3. I would be a bigger fan of the Hollywood style for games development if more parallels were consistent. In mmo’s they aren’t. Look at the “stars” of the MMO flips in recent times. If I go see a Spielberg movie I know it will be good and consistent. Because of market timing and multiple year development cycles success isn’t consistent as in the movies. (one could argue what that is but that’s for another day).

    The fun trend in the NFL right now are young head coaches who haven’t been a head coach before. These are long storied franchises worth hundreds of millions of dollars – owners are identifying past successes and the “old ways” don’t necessarily lead to success like it used to. Fresh, innovative young minds are now in control.

    I would prefer to see that movement in game design. Usually they come a bit cheaper, but they have a lot more to prove and can empathize better with players.

  4. Wait, that’s a “but” that they come cheaper? That sounds like a good thing.

    …unless you’re taking into account the risk factor, which may drive up their “cost” to the company as they flail about a bit.

    Yes, I’m all for some fresh blood in the MMO upper echelons. That’s probably obvious by now, though. 😉 I do think that it’s time for some new eyes and new ideas. What could go wrong? They make an expensive failure? *coughAoCHellgateTRcough*

  5. No, it wasn’t a “but”, it was considered a positive!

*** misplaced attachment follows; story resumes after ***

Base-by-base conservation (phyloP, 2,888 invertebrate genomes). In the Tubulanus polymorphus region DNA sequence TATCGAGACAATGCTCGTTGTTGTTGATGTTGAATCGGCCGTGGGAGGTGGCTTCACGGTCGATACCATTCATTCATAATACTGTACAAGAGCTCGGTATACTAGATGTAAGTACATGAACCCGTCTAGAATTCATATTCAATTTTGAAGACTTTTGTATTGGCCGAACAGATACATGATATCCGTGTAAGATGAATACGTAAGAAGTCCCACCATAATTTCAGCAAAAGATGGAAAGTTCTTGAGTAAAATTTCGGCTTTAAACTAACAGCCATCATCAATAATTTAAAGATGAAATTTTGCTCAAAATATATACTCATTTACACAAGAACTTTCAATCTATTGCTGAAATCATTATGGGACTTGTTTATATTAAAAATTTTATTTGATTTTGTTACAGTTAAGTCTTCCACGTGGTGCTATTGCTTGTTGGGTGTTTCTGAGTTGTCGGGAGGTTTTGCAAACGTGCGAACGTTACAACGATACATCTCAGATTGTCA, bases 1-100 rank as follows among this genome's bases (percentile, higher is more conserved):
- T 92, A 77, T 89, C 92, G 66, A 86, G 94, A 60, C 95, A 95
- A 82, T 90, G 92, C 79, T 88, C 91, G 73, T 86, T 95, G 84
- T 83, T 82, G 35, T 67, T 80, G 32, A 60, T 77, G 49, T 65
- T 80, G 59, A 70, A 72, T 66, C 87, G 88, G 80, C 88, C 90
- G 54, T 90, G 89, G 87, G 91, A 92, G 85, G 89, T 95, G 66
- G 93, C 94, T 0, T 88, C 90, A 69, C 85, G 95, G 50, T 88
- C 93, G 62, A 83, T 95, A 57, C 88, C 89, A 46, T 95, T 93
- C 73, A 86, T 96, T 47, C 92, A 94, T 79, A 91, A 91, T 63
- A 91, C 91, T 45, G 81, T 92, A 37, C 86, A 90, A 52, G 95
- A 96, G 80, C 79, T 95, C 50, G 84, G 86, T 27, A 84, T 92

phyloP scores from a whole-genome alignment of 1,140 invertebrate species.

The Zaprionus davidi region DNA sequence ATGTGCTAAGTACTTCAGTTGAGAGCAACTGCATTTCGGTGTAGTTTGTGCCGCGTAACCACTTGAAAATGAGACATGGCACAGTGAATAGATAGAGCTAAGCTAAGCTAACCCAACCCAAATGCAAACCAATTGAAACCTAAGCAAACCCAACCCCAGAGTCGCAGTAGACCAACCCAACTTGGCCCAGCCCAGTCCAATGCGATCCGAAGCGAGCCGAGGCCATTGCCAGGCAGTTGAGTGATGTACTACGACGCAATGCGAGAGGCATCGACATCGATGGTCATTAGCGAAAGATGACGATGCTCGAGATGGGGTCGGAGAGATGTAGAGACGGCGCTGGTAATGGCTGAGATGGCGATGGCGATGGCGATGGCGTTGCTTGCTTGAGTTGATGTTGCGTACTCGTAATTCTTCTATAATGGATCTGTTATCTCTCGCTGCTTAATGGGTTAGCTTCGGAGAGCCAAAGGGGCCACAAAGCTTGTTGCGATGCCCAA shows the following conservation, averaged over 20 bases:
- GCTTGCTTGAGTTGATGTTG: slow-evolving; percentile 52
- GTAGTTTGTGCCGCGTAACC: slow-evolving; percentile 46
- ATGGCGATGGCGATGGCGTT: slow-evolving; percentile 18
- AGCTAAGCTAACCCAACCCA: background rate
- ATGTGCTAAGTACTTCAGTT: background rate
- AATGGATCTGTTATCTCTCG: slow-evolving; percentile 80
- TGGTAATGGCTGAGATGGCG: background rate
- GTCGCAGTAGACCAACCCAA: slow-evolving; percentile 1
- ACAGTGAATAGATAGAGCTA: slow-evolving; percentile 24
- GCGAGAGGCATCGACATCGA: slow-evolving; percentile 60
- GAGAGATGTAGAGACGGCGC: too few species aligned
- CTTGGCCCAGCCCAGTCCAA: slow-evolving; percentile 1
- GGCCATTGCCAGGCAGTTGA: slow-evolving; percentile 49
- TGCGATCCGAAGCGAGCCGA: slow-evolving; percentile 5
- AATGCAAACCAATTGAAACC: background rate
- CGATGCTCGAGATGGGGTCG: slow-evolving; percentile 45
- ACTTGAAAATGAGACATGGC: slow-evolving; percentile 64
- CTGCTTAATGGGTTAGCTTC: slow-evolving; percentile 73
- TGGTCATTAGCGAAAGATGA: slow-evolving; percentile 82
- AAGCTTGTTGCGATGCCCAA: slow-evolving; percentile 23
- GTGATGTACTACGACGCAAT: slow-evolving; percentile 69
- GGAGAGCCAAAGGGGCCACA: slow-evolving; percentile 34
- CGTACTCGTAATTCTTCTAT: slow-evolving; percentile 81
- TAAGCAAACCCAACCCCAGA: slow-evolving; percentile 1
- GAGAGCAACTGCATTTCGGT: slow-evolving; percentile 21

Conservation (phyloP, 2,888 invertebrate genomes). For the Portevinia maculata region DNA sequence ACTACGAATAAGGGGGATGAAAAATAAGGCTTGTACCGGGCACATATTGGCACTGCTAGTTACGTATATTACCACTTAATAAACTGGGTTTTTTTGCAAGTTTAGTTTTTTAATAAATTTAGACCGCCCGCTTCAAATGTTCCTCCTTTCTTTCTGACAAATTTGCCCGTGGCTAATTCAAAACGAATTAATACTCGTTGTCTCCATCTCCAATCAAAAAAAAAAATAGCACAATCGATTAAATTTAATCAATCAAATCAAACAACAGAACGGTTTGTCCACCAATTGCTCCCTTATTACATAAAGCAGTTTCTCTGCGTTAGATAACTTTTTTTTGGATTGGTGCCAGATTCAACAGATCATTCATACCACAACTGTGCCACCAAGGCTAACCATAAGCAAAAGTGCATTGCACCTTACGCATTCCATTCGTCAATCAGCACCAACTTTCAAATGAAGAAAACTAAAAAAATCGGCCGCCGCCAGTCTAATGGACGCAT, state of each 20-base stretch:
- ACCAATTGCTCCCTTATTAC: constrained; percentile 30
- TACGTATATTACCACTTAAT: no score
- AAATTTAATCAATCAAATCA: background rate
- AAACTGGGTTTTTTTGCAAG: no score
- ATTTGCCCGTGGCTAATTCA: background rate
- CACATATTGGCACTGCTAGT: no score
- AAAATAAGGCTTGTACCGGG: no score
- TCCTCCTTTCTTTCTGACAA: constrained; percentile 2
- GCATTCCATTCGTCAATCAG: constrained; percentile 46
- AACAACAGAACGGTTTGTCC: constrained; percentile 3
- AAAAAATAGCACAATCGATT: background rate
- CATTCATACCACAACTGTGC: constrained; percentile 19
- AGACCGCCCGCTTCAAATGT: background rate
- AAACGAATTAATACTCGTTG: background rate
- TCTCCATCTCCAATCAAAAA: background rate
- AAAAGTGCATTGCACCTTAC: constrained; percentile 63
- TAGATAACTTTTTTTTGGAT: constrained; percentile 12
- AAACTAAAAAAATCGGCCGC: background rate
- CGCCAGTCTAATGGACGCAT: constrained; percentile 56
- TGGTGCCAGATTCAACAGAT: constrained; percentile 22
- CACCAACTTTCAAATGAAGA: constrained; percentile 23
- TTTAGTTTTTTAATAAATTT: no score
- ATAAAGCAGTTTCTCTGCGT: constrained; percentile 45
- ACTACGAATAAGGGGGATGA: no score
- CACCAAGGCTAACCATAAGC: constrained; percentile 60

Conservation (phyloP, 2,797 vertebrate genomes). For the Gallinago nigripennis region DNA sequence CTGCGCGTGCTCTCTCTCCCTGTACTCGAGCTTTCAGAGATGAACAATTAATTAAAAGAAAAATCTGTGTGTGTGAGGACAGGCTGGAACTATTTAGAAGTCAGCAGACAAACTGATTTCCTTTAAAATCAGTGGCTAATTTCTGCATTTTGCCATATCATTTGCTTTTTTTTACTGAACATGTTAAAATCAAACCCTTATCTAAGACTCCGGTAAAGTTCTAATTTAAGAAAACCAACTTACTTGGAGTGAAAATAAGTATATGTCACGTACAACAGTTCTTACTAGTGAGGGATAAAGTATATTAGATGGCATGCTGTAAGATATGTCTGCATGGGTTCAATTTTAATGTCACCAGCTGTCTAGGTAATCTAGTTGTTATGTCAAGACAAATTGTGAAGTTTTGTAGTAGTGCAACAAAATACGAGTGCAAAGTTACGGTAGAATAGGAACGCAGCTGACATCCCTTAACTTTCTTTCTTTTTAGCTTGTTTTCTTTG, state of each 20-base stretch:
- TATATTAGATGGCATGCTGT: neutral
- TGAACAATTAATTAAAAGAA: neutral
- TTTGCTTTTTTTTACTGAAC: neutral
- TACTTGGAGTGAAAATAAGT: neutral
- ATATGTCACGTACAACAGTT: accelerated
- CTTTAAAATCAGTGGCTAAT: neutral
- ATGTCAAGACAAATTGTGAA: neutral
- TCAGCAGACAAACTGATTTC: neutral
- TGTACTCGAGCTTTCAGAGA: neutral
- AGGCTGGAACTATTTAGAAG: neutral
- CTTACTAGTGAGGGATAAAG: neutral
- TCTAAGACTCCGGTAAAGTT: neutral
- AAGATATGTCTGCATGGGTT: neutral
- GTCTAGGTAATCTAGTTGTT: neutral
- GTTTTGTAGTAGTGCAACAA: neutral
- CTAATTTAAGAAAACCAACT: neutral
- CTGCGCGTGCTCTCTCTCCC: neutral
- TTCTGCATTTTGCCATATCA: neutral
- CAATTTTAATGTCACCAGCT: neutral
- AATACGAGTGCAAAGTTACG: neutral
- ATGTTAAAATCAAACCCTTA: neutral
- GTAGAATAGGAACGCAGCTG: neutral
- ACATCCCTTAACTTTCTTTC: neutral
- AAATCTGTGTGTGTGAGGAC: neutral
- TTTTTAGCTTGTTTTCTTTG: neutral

I’m not sure what Richard Garriott cost NC Soft, but I know in the end it definitely wasn’t worth it. Which a great publisher behind a rookie “coach” they could help ensure obvious mistakes aren’t made.

    Hellgate is the perfect example, these are the guys that made Diablo for crying out loud. Without a good publisher behind them, it failed. Now, if Blizzard was behind them but they had their own room and space to design, the time spent learning to publish could have gone to the creation aspect.

  6. The impassioned rookie thing is something Sanya @ Eating Bees covered recently and I’d side more with her perspective: http://eatingbees.brokentoys.org/2009/01/28/the-passion-of-the-developer/

    I’ve stuck up for Richard Garriott, even in the wake of Tabula Rasa. He’s a better game designer (far more hits than misses) than producer and it seemed to me they tried to hire him instead into some sort of Lucas-esqe rockstar hybrid role.

    They hired the wrong person for the wrong job, for sure, but what they needed was either an experience MMO producer for their huge game, or better yet simply made a smaller game.

    They also bought into the “do it like Blizzard” reiterative design, like throwing paint at a wall and seeing what sticks. Difference is, Blizzard knows when to cancel something and move on, but to be fair Blizzard has always been in a better position to do that.

    Anyway, yeah I think Tabula Rasa is a poor example for what you’re recommending. Hell I think the whole problem on this subject has been too many bad “X is like Y” comparisons.